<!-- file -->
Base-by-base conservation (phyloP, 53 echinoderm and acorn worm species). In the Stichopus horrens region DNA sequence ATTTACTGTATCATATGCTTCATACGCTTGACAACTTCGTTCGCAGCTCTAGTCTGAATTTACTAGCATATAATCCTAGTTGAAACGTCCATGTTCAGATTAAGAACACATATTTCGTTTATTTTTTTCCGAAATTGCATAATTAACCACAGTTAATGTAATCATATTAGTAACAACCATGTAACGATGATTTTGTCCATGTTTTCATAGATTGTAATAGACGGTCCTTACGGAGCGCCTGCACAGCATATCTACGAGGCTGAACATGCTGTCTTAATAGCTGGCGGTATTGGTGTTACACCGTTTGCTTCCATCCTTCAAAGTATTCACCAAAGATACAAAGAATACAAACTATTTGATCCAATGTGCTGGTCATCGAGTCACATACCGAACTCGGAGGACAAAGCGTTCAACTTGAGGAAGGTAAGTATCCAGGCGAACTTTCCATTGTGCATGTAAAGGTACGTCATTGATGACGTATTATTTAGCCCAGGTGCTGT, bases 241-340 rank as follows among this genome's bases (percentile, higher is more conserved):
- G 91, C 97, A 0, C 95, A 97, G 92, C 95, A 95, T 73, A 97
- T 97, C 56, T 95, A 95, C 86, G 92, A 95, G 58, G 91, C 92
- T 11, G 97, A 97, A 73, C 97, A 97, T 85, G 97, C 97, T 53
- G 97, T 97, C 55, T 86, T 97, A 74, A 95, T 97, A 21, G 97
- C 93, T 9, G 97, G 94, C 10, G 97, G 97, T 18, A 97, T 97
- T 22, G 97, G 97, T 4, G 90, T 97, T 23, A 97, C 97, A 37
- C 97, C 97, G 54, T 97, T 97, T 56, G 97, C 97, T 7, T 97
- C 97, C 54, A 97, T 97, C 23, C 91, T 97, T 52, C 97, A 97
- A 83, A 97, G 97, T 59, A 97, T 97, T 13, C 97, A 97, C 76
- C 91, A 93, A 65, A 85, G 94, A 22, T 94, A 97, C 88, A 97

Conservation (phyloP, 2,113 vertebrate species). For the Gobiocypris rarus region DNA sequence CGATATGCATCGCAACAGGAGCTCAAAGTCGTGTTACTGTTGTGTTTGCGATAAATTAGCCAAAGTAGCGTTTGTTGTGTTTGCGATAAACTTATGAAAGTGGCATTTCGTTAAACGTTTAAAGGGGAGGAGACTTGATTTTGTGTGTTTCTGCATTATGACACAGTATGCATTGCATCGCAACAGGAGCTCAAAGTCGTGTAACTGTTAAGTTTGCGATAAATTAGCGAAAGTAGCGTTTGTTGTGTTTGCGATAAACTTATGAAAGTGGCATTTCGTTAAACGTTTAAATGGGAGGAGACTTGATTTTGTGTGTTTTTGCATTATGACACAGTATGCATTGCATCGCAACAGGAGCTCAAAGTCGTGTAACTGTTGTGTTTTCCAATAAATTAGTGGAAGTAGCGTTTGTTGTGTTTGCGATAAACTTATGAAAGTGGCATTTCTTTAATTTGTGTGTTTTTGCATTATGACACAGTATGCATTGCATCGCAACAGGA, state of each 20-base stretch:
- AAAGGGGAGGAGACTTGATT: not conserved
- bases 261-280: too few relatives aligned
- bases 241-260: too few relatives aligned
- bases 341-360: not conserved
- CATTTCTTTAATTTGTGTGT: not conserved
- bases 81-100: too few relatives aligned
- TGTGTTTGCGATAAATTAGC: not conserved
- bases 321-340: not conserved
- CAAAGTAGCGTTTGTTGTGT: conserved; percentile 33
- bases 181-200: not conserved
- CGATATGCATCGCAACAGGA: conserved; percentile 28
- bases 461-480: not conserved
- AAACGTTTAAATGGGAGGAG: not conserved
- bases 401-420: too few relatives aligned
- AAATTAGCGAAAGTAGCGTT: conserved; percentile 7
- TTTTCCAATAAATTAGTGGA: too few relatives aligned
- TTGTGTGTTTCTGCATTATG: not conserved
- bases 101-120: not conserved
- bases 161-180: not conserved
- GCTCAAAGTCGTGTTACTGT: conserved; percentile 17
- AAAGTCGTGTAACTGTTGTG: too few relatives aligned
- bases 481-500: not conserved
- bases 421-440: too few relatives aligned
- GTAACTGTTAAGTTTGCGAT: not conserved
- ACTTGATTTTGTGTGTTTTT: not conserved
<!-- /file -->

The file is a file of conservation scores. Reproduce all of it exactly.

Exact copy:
Base-by-base conservation (phyloP, 53 echinoderm and acorn worm species). In the Stichopus horrens region DNA sequence ATTTACTGTATCATATGCTTCATACGCTTGACAACTTCGTTCGCAGCTCTAGTCTGAATTTACTAGCATATAATCCTAGTTGAAACGTCCATGTTCAGATTAAGAACACATATTTCGTTTATTTTTTTCCGAAATTGCATAATTAACCACAGTTAATGTAATCATATTAGTAACAACCATGTAACGATGATTTTGTCCATGTTTTCATAGATTGTAATAGACGGTCCTTACGGAGCGCCTGCACAGCATATCTACGAGGCTGAACATGCTGTCTTAATAGCTGGCGGTATTGGTGTTACACCGTTTGCTTCCATCCTTCAAAGTATTCACCAAAGATACAAAGAATACAAACTATTTGATCCAATGTGCTGGTCATCGAGTCACATACCGAACTCGGAGGACAAAGCGTTCAACTTGAGGAAGGTAAGTATCCAGGCGAACTTTCCATTGTGCATGTAAAGGTACGTCATTGATGACGTATTATTTAGCCCAGGTGCTGT, bases 241-340 rank as follows among this genome's bases (percentile, higher is more conserved):
- G 91, C 97, A 0, C 95, A 97, G 92, C 95, A 95, T 73, A 97
- T 97, C 56, T 95, A 95, C 86, G 92, A 95, G 58, G 91, C 92
- T 11, G 97, A 97, A 73, C 97, A 97, T 85, G 97, C 97, T 53
- G 97, T 97, C 55, T 86, T 97, A 74, A 95, T 97, A 21, G 97
- C 93, T 9, G 97, G 94, C 10, G 97, G 97, T 18, A 97, T 97
- T 22, G 97, G 97, T 4, G 90, T 97, T 23, A 97, C 97, A 37
- C 97, C 97, G 54, T 97, T 97, T 56, G 97, C 97, T 7, T 97
- C 97, C 54, A 97, T 97, C 23, C 91, T 97, T 52, C 97, A 97
- A 83, A 97, G 97, T 59, A 97, T 97, T 13, C 97, A 97, C 76
- C 91, A 93, A 65, A 85, G 94, A 22, T 94, A 97, C 88, A 97

Conservation (phyloP, 2,113 vertebrate species). For the Gobiocypris rarus region DNA sequence CGATATGCATCGCAACAGGAGCTCAAAGTCGTGTTACTGTTGTGTTTGCGATAAATTAGCCAAAGTAGCGTTTGTTGTGTTTGCGATAAACTTATGAAAGTGGCATTTCGTTAAACGTTTAAAGGGGAGGAGACTTGATTTTGTGTGTTTCTGCATTATGACACAGTATGCATTGCATCGCAACAGGAGCTCAAAGTCGTGTAACTGTTAAGTTTGCGATAAATTAGCGAAAGTAGCGTTTGTTGTGTTTGCGATAAACTTATGAAAGTGGCATTTCGTTAAACGTTTAAATGGGAGGAGACTTGATTTTGTGTGTTTTTGCATTATGACACAGTATGCATTGCATCGCAACAGGAGCTCAAAGTCGTGTAACTGTTGTGTTTTCCAATAAATTAGTGGAAGTAGCGTTTGTTGTGTTTGCGATAAACTTATGAAAGTGGCATTTCTTTAATTTGTGTGTTTTTGCATTATGACACAGTATGCATTGCATCGCAACAGGA, state of each 20-base stretch:
- AAAGGGGAGGAGACTTGATT: not conserved
- bases 261-280: too few relatives aligned
- bases 241-260: too few relatives aligned
- bases 341-360: not conserved
- CATTTCTTTAATTTGTGTGT: not conserved
- bases 81-100: too few relatives aligned
- TGTGTTTGCGATAAATTAGC: not conserved
- bases 321-340: not conserved
- CAAAGTAGCGTTTGTTGTGT: conserved; percentile 33
- bases 181-200: not conserved
- CGATATGCATCGCAACAGGA: conserved; percentile 28
- bases 461-480: not conserved
- AAACGTTTAAATGGGAGGAG: not conserved
- bases 401-420: too few relatives aligned
- AAATTAGCGAAAGTAGCGTT: conserved; percentile 7
- TTTTCCAATAAATTAGTGGA: too few relatives aligned
- TTGTGTGTTTCTGCATTATG: not conserved
- bases 101-120: not conserved
- bases 161-180: not conserved
- GCTCAAAGTCGTGTTACTGT: conserved; percentile 17
- AAAGTCGTGTAACTGTTGTG: too few relatives aligned
- bases 481-500: not conserved
- bases 421-440: too few relatives aligned
- GTAACTGTTAAGTTTGCGAT: not conserved
- ACTTGATTTTGTGTGTTTTT: not conserved